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Novel Methods for N- and O- Atom Transfer to Small Molecules


Novel Methods for N- and O–Atom Transfer to Small Molecules


David Fisher

Nitrogen and oxygen are ubiquitous in natural products, pharmaceuticals, polymers, and

dyes. As a result, the development of new methods for C–N and C–O bond formation is a major

focus for synthetic organic chemists. Several new strategies for the installation of N- and O atoms

in organic molecules are described herein.

4-Hydroxycyclopentenones are important building blocks for the synthesis of

prostaglandins and other biologically active molecules and natural products. In 1976, Giovanni

Piancatelli discovered that 2-furylcarbinols could be converted to trans-4-

hydroxycyclopentenones via an acid-catalyzed cascade reaction involving a thermal 4π


electrocyclization. This process is known today as the Piancatelli rearrangement and remains

among the most efficient methods for the synthesis of 4-hydroxycyclopentenones. Despite the

significance of this approach, it can be limited by high catalyst loadings, harsh reaction

conditions, and unavoidable isomerization to the thermodynamic product. We have developed a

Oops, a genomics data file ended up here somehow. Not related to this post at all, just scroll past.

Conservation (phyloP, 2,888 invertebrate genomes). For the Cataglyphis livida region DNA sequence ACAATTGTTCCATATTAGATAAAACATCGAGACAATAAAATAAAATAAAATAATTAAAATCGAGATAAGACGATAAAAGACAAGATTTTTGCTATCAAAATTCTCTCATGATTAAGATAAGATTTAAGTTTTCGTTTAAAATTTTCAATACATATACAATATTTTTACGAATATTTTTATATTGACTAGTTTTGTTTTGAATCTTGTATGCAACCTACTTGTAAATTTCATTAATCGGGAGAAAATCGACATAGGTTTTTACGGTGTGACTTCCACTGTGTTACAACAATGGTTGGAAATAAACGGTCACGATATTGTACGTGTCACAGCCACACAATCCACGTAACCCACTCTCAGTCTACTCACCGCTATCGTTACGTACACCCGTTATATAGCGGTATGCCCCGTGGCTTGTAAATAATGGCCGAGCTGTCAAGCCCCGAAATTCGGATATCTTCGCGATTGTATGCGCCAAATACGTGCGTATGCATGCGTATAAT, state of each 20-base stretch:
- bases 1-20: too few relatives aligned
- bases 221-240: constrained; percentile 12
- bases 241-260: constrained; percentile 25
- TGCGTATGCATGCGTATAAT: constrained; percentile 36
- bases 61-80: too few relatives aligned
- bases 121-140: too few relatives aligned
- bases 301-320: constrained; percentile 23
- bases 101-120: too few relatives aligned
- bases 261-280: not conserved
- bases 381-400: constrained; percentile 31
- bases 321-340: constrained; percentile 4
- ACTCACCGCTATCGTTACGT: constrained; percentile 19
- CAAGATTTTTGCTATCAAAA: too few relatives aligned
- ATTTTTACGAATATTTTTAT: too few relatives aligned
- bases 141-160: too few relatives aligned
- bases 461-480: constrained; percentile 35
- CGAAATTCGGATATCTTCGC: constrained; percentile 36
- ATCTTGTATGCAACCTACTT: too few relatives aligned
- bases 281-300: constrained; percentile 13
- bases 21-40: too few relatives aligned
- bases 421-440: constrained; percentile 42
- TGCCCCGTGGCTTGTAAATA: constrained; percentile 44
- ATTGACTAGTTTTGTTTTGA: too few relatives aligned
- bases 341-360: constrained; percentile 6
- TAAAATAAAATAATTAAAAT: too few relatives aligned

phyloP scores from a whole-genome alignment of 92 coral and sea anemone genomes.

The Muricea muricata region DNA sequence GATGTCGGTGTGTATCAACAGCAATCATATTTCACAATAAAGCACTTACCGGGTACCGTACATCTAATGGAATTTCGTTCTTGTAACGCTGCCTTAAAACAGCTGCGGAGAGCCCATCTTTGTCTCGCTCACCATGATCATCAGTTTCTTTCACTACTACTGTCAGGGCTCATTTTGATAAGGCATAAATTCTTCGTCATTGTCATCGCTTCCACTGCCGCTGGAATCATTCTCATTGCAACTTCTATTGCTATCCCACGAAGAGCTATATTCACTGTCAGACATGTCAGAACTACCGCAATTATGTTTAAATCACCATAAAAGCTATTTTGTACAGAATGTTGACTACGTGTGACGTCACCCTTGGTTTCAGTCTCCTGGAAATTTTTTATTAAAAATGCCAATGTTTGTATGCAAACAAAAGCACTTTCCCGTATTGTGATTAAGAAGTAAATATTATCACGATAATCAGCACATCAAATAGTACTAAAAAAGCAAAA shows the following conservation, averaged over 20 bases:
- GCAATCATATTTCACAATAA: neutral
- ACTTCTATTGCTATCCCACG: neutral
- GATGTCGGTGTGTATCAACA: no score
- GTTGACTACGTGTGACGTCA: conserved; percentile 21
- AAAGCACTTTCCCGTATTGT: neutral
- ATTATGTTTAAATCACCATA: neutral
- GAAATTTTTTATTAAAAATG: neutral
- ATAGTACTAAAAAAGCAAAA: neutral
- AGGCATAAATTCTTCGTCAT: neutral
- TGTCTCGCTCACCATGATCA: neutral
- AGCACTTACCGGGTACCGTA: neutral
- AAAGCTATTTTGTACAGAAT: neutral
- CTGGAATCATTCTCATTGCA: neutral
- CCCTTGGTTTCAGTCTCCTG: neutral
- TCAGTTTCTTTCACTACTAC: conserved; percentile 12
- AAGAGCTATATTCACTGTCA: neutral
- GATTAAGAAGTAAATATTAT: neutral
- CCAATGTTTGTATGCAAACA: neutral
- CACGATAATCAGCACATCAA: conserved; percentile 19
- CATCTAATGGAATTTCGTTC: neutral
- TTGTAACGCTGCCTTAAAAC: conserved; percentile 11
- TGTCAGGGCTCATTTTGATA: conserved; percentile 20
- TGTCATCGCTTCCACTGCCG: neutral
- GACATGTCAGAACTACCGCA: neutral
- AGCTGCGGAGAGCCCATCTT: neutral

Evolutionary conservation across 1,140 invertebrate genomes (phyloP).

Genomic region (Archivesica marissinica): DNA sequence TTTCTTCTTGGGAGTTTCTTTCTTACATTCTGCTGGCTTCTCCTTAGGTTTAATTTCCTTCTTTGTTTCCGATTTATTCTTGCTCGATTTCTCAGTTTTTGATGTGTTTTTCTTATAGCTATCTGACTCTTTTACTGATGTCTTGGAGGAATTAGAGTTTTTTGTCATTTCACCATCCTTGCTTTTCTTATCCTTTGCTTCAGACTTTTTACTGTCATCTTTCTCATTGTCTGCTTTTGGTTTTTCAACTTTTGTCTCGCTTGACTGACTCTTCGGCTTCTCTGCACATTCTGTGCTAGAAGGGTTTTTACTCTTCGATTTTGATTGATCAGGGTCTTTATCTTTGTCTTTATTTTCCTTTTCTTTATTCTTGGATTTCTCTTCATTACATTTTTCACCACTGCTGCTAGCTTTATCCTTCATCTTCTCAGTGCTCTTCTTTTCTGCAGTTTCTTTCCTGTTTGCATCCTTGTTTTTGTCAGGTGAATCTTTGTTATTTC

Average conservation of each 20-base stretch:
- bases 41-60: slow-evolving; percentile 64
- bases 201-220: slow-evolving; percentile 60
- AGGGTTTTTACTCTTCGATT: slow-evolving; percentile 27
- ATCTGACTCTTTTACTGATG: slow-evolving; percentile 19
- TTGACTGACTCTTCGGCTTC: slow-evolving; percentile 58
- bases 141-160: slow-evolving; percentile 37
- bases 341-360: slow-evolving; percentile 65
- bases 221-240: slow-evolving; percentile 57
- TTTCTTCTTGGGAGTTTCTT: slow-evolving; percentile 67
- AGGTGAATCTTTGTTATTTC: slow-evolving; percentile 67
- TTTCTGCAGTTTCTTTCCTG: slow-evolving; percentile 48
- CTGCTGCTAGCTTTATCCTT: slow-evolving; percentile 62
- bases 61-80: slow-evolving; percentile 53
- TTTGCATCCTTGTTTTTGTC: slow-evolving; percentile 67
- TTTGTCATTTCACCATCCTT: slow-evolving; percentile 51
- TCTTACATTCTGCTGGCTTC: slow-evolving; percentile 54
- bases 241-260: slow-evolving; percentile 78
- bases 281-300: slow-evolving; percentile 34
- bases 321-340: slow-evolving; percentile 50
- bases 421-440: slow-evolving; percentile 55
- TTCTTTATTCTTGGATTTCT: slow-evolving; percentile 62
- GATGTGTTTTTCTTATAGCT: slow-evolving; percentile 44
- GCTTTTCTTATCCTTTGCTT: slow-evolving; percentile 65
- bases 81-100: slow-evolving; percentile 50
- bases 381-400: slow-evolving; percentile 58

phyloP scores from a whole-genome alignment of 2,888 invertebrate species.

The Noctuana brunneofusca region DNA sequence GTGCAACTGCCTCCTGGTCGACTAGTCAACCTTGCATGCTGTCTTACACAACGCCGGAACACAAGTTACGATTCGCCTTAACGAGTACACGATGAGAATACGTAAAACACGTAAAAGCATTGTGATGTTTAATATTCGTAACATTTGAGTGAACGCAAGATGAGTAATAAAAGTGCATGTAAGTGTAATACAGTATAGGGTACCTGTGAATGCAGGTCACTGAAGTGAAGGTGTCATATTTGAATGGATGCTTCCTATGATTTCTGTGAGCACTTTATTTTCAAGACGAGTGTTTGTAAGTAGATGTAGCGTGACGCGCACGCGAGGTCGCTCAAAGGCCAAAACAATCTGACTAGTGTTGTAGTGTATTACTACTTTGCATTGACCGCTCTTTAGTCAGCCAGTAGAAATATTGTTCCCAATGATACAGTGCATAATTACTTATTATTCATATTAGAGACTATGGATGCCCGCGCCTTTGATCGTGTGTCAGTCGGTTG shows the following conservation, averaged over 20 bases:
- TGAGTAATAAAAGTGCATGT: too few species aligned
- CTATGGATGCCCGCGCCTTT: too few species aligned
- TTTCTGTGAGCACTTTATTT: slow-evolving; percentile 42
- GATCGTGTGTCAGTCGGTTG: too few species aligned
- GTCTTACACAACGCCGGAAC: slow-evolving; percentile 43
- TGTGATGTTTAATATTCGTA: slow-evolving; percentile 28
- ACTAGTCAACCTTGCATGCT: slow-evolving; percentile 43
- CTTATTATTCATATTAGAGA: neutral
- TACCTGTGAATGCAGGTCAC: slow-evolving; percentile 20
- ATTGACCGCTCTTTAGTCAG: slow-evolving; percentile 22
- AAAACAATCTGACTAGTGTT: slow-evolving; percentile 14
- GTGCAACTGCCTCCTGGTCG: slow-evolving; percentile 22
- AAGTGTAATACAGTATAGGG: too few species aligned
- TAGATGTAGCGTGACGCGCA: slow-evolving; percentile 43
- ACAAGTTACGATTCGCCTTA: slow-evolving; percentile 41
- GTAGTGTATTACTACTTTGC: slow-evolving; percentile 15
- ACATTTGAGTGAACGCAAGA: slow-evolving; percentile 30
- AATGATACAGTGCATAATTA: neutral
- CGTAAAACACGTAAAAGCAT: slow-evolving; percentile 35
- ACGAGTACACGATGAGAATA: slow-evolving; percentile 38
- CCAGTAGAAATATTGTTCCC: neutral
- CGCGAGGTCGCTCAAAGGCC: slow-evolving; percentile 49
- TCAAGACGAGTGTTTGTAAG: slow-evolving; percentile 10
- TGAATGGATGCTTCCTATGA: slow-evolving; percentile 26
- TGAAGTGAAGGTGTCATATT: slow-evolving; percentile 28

general, mild, dysprosium (III) trifluoromethanesulfonate-catalyzed rearrangement that provides

exclusive access to either 4-hydroxycyclopentenone isomer.

Nitrosoarenes typically serve as 2π synthons in transformations such as the aldol, DielsAlder,

and ene reactions. Despite being efficient spin trapping agents, arylnitrosos have not been

utilized in single electron transfer processes as a tool in organic synthesis. In polymer chemistry,

alkyl radical additions with nitroso compounds are used in a process known as radical trapassisted

atom transfer radical coupling (RTA-ATRC) to stitch together polymer chains for the

synthesis of alkoxyamine-linked diblock copolymers. We have developed this concept as a

synthetic tool in small molecule organic chemistry.

Recently, we reported a mild, catalytic method for the synthesis of hindered a-amino

carbonyl compounds utilizing radical additions with in situ-generated nitroso compounds. The

process is redox neutral, uses catalytic CuCl2 to simultaneously generate the reactive

intermediates, occurs at room temperature and has a high degree of functional group

compatibility. Additionally, a three component coupling reaction for the synthesis of hindered

anilines was developed by merging radical chemistry with nitroso compounds. This process

utilizes commercially available starting materials and forms two C–N bonds in one pot. Finally,

an intramolecular approach for the synthesis of amino alcohols is reported. This strategy

provides spatial control over the N– and O–atom transfer event in the reaction with bis-alkyl


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